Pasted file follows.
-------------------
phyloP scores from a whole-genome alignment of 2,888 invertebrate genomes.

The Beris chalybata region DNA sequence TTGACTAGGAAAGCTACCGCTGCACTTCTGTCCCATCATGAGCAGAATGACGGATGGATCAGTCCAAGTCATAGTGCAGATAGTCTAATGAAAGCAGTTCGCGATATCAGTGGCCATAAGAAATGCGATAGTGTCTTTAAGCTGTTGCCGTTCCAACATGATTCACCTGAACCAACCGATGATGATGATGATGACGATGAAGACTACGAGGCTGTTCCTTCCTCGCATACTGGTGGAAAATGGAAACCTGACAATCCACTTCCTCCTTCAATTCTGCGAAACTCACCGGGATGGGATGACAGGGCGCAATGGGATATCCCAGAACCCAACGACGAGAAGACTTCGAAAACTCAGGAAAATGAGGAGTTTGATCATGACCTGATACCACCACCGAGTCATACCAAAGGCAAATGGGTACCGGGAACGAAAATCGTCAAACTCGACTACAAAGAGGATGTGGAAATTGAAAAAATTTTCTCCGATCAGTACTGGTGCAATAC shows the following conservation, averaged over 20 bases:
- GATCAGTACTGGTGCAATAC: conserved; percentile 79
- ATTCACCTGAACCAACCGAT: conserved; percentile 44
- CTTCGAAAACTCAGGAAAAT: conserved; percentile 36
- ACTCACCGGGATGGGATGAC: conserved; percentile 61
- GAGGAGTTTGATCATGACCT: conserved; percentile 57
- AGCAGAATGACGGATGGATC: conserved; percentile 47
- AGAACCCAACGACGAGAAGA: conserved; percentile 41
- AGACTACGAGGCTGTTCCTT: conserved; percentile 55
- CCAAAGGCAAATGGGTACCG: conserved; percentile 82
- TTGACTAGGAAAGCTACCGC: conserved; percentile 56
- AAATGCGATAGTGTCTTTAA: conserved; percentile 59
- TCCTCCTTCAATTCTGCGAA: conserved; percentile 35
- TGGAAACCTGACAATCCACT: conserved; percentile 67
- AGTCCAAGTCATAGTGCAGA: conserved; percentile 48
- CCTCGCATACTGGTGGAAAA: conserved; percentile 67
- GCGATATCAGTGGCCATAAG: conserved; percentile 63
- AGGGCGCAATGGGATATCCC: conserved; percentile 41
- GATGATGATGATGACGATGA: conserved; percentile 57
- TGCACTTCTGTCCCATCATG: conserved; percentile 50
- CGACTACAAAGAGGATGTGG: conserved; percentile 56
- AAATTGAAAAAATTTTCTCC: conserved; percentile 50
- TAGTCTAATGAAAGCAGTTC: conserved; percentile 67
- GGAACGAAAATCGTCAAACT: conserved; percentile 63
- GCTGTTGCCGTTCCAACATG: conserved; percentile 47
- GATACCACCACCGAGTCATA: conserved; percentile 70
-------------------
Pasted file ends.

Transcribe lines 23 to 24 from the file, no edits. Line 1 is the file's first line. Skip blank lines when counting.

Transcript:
- AAATTGAAAAAATTTTCTCC: conserved; percentile 50
- TAGTCTAATGAAAGCAGTTC: conserved; percentile 67